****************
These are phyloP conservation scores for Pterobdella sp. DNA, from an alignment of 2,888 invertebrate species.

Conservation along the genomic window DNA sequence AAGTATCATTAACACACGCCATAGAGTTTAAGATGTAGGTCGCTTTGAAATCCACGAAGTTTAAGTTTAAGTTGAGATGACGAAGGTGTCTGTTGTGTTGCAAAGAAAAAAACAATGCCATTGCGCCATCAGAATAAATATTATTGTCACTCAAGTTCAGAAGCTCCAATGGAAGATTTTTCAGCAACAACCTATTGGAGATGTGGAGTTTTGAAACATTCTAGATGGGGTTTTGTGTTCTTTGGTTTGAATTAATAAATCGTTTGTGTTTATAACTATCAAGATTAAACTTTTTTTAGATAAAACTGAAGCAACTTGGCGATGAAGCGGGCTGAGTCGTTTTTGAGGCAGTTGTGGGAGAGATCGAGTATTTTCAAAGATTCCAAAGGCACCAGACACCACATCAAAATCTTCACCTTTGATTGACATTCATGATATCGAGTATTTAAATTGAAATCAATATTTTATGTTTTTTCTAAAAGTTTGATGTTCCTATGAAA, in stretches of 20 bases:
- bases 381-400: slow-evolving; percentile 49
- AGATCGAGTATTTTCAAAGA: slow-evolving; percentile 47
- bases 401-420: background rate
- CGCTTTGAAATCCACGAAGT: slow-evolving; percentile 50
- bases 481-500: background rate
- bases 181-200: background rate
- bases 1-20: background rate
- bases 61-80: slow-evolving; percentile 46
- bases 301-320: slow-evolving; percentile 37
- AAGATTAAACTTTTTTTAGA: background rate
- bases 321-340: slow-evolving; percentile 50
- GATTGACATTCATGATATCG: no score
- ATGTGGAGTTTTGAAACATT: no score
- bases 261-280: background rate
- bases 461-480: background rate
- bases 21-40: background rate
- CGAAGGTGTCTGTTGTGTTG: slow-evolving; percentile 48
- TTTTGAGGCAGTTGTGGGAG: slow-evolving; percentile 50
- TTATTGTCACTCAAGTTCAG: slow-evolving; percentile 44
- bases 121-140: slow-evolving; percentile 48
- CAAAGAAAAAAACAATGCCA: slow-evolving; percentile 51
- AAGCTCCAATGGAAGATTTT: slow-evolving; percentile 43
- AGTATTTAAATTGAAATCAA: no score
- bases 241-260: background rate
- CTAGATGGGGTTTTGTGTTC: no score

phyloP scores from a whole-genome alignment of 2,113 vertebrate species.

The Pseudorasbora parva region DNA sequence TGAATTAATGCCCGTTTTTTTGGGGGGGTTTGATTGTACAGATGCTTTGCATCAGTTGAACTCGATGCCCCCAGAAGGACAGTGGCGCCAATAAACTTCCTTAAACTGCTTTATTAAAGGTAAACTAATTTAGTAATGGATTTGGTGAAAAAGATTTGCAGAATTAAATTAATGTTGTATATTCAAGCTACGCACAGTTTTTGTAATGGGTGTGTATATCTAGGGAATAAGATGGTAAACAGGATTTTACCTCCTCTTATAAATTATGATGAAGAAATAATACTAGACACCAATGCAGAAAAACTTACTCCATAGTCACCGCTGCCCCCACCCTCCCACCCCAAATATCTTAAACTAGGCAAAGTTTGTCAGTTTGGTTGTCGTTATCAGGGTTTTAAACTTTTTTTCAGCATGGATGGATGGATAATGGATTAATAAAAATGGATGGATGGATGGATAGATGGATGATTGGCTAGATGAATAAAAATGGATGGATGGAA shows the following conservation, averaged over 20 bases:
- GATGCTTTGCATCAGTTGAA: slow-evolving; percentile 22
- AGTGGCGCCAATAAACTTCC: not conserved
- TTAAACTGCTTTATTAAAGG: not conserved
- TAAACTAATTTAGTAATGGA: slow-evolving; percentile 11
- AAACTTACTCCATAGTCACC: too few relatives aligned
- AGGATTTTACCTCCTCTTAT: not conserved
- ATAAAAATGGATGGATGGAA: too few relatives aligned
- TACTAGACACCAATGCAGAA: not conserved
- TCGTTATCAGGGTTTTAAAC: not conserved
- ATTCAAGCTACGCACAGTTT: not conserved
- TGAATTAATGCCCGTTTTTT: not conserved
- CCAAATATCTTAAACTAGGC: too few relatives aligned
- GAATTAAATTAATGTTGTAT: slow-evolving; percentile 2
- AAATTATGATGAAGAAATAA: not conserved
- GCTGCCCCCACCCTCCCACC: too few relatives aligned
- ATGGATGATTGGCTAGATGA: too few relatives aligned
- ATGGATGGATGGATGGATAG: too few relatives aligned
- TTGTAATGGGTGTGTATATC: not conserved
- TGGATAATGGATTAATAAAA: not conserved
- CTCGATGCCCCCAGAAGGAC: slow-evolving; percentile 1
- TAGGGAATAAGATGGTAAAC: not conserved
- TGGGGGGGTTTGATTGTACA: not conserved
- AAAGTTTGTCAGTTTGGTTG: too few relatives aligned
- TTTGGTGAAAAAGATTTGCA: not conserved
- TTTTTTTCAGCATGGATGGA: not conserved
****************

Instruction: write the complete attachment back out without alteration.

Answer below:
These are phyloP conservation scores for Pterobdella sp. DNA, from an alignment of 2,888 invertebrate species.

Conservation along the genomic window DNA sequence AAGTATCATTAACACACGCCATAGAGTTTAAGATGTAGGTCGCTTTGAAATCCACGAAGTTTAAGTTTAAGTTGAGATGACGAAGGTGTCTGTTGTGTTGCAAAGAAAAAAACAATGCCATTGCGCCATCAGAATAAATATTATTGTCACTCAAGTTCAGAAGCTCCAATGGAAGATTTTTCAGCAACAACCTATTGGAGATGTGGAGTTTTGAAACATTCTAGATGGGGTTTTGTGTTCTTTGGTTTGAATTAATAAATCGTTTGTGTTTATAACTATCAAGATTAAACTTTTTTTAGATAAAACTGAAGCAACTTGGCGATGAAGCGGGCTGAGTCGTTTTTGAGGCAGTTGTGGGAGAGATCGAGTATTTTCAAAGATTCCAAAGGCACCAGACACCACATCAAAATCTTCACCTTTGATTGACATTCATGATATCGAGTATTTAAATTGAAATCAATATTTTATGTTTTTTCTAAAAGTTTGATGTTCCTATGAAA, in stretches of 20 bases:
- bases 381-400: slow-evolving; percentile 49
- AGATCGAGTATTTTCAAAGA: slow-evolving; percentile 47
- bases 401-420: background rate
- CGCTTTGAAATCCACGAAGT: slow-evolving; percentile 50
- bases 481-500: background rate
- bases 181-200: background rate
- bases 1-20: background rate
- bases 61-80: slow-evolving; percentile 46
- bases 301-320: slow-evolving; percentile 37
- AAGATTAAACTTTTTTTAGA: background rate
- bases 321-340: slow-evolving; percentile 50
- GATTGACATTCATGATATCG: no score
- ATGTGGAGTTTTGAAACATT: no score
- bases 261-280: background rate
- bases 461-480: background rate
- bases 21-40: background rate
- CGAAGGTGTCTGTTGTGTTG: slow-evolving; percentile 48
- TTTTGAGGCAGTTGTGGGAG: slow-evolving; percentile 50
- TTATTGTCACTCAAGTTCAG: slow-evolving; percentile 44
- bases 121-140: slow-evolving; percentile 48
- CAAAGAAAAAAACAATGCCA: slow-evolving; percentile 51
- AAGCTCCAATGGAAGATTTT: slow-evolving; percentile 43
- AGTATTTAAATTGAAATCAA: no score
- bases 241-260: background rate
- CTAGATGGGGTTTTGTGTTC: no score

phyloP scores from a whole-genome alignment of 2,113 vertebrate species.

The Pseudorasbora parva region DNA sequence TGAATTAATGCCCGTTTTTTTGGGGGGGTTTGATTGTACAGATGCTTTGCATCAGTTGAACTCGATGCCCCCAGAAGGACAGTGGCGCCAATAAACTTCCTTAAACTGCTTTATTAAAGGTAAACTAATTTAGTAATGGATTTGGTGAAAAAGATTTGCAGAATTAAATTAATGTTGTATATTCAAGCTACGCACAGTTTTTGTAATGGGTGTGTATATCTAGGGAATAAGATGGTAAACAGGATTTTACCTCCTCTTATAAATTATGATGAAGAAATAATACTAGACACCAATGCAGAAAAACTTACTCCATAGTCACCGCTGCCCCCACCCTCCCACCCCAAATATCTTAAACTAGGCAAAGTTTGTCAGTTTGGTTGTCGTTATCAGGGTTTTAAACTTTTTTTCAGCATGGATGGATGGATAATGGATTAATAAAAATGGATGGATGGATGGATAGATGGATGATTGGCTAGATGAATAAAAATGGATGGATGGAA shows the following conservation, averaged over 20 bases:
- GATGCTTTGCATCAGTTGAA: slow-evolving; percentile 22
- AGTGGCGCCAATAAACTTCC: not conserved
- TTAAACTGCTTTATTAAAGG: not conserved
- TAAACTAATTTAGTAATGGA: slow-evolving; percentile 11
- AAACTTACTCCATAGTCACC: too few relatives aligned
- AGGATTTTACCTCCTCTTAT: not conserved
- ATAAAAATGGATGGATGGAA: too few relatives aligned
- TACTAGACACCAATGCAGAA: not conserved
- TCGTTATCAGGGTTTTAAAC: not conserved
- ATTCAAGCTACGCACAGTTT: not conserved
- TGAATTAATGCCCGTTTTTT: not conserved
- CCAAATATCTTAAACTAGGC: too few relatives aligned
- GAATTAAATTAATGTTGTAT: slow-evolving; percentile 2
- AAATTATGATGAAGAAATAA: not conserved
- GCTGCCCCCACCCTCCCACC: too few relatives aligned
- ATGGATGATTGGCTAGATGA: too few relatives aligned
- ATGGATGGATGGATGGATAG: too few relatives aligned
- TTGTAATGGGTGTGTATATC: not conserved
- TGGATAATGGATTAATAAAA: not conserved
- CTCGATGCCCCCAGAAGGAC: slow-evolving; percentile 1
- TAGGGAATAAGATGGTAAAC: not conserved
- TGGGGGGGTTTGATTGTACA: not conserved
- AAAGTTTGTCAGTTTGGTTG: too few relatives aligned
- TTTGGTGAAAAAGATTTGCA: not conserved
- TTTTTTTCAGCATGGATGGA: not conserved